Score another one for Obama


Listening to U.S. president Barack Obama speaking earlier this week on the drawdown of American soldiers from Iraq in the winding down of the war on that beleaguered country was something like trying to mentally shift all the components of the American-led aggressions on the countries of the oil rich Middle East region into a picture that truly makes sense.

Remember that kid’s plastic brainteaser toy that had eight flat tiles in a square that had nine spaces? The tiles made a picture or had some kind of order to it, and the challenge was to move the tiles around so that you could have the picture all ordered. Think of it as an earlier two-dimensional version of the Rubik’s Cube.

Obama explained that American troops, which at their peak numbered close to 170,000 in Iraq and now number around 50,000, were no longer in combat mode there.

Why were American soldiers fighting in Iraq? Was it because after the devastating attacks on American landmarks on September 11, 2001, Washington strongly believed that Iraq was harbouring or helping Osama bin Laden, the purported head of the militant Islamists of al-Qaeda, said to have been responsible for the attacks? We know now that the late Iraqi president Saddam Hussein was no friend of al-Qaeda.

Hussein, who was hanged after a trial in an Iraqi court for crimes against humanity, used to be a friend of America’s, but somehow, in the mash-up of reasons why America was in Iraq, was said to have been building or storing ‘weapons of mass destruction’ aimed at America. This also was false.

No American official ever said that U.S. soldiers were in Iraq because Hussein had dared to nationalize the country’s oil and take control away from the giant oil companies.

Obama stated during his speech that he was against the war in Iraq, still he offered brave words about the nobility and sacrifice of American soldiers, but never broached the subject of American control of foreign oil.

In the 20th and on into the 21st Century, oil has been and continues to be in the world economy what sugar was for about 400 years. The past decimation of humanity in Africa and the reason the present day Caribbean and Brazilian populations are largely of African descent is inextricably linked to the wealth generated for European colonial powers from the 16th to the 19th Century from sugar production and all the industries attached. So much human ingenuity went into all aspects of sugar production; not the least was how to keep production plentiful and cheap so that it could reach the largest market. Sound familiar?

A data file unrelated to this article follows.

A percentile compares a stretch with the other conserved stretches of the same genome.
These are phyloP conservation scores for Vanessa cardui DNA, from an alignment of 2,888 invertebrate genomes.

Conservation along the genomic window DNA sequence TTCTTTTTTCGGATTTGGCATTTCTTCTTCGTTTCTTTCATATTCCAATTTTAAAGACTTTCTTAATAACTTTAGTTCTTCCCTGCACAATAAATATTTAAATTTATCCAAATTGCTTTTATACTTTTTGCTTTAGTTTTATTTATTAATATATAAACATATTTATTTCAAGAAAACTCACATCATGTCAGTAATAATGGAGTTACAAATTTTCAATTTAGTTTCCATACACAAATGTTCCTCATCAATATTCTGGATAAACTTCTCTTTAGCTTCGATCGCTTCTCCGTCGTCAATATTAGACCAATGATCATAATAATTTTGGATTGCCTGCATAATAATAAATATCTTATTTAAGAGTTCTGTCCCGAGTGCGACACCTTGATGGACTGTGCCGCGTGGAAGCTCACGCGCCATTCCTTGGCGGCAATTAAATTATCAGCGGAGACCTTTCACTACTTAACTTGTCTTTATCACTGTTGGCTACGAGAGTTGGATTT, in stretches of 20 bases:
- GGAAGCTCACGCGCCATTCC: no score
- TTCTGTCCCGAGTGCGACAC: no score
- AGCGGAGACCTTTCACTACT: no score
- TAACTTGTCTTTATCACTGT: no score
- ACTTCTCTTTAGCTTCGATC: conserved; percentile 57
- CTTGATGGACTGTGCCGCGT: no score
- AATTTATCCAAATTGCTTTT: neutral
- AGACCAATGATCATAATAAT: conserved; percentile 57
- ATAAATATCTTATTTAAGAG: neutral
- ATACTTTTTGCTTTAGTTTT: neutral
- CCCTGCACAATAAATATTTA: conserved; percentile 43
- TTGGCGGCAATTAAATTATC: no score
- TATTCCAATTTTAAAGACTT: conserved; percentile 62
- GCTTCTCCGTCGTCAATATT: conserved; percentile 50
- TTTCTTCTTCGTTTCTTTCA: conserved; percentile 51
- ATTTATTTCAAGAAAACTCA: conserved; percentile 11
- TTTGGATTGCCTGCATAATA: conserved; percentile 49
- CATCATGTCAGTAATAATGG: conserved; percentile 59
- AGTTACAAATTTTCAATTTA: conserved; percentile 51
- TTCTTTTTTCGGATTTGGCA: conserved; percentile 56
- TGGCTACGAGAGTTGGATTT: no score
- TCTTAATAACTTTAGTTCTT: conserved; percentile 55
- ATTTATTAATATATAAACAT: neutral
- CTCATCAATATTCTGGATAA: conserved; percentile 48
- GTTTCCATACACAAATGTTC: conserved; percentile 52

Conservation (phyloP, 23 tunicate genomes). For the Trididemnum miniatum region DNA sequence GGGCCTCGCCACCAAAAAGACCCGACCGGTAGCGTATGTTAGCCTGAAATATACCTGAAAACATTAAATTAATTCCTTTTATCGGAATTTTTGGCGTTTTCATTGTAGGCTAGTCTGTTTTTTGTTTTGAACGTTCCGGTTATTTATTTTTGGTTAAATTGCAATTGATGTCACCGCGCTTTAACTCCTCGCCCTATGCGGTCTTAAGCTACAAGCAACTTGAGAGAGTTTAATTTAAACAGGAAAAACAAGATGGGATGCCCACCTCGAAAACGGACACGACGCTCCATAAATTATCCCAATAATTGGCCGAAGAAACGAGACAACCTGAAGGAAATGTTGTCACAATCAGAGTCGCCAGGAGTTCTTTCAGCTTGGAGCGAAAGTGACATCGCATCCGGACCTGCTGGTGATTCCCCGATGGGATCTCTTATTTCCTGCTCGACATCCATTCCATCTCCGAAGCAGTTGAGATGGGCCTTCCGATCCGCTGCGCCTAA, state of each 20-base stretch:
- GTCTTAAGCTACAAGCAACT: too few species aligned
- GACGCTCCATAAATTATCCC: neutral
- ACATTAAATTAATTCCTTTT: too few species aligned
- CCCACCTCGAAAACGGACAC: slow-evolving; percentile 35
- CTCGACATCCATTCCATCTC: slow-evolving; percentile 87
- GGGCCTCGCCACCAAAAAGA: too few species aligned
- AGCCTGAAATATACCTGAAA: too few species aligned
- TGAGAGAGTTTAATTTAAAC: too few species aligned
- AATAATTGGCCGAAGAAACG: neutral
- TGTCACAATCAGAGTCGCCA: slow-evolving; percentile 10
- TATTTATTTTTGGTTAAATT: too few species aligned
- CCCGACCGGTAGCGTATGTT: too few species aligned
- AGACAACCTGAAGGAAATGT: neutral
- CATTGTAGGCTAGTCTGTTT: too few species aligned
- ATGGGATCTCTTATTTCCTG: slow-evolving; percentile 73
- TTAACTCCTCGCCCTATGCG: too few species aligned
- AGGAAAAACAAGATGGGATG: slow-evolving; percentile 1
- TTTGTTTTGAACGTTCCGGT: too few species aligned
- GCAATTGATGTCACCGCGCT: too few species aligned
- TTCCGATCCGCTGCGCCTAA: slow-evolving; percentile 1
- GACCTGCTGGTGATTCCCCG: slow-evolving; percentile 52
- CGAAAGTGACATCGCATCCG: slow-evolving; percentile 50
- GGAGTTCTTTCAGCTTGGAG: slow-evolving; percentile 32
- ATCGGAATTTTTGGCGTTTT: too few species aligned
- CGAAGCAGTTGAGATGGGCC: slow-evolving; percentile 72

But, back to the Middle East. Washington’s withdrawal of all troops from Iraq by the end of 2011 coincides neatly with the end of Canada’s commitment in Afghanistan. Given that the Canadian government is holding firmly to its commitment to leave Afghanistan by that time, American troops will shift there in their numbers.

Canadian soldiers have been fighting in Afghanistan – or, to quote the official line, fighting to rebuild Afghanistan – because it was believed to be a stronghold for al-Qaeda fighters and the elusive bin Laden. Since the Afghan mission began in 2002, 152 Canadian soldiers have died there as part of that effort, as well as four Canadian civilians, including one diplomat. The hard truth is that given the simplicity and effectiveness of those so-called improvised explosive devices being used against them by Afghanistan’s hard-line Taliban fighters, more will likely lose their lives before Canada’s mission ends there in 2011.

Another hard truth is that if wars were not profitable for those who have the power to conduct them then we likely would stick only to sports as a way of expending aggressiveness. But over a seven-year period the military-industrial complex has received a good part of some US$750 billion from the war on Iraq. Washington’s spending on the Afghanistan aggression, which began in 2002, is somewhere in the order of US$300 billion. Together, that’s more than one trillion dollars (US).

Perhaps that will make it clearer why finding bin Laden may have been the primary directive, but not the primary objective. By the way, Obama did not once mention bin Laden in his speech.

A note on the changing weather…

It’s one thing for people to express their opinion about the summer being over, because there’s still some life left yet in the scorcher of 2010, but it really is hard to argue with the trees that have already begun displaying their fall colours.

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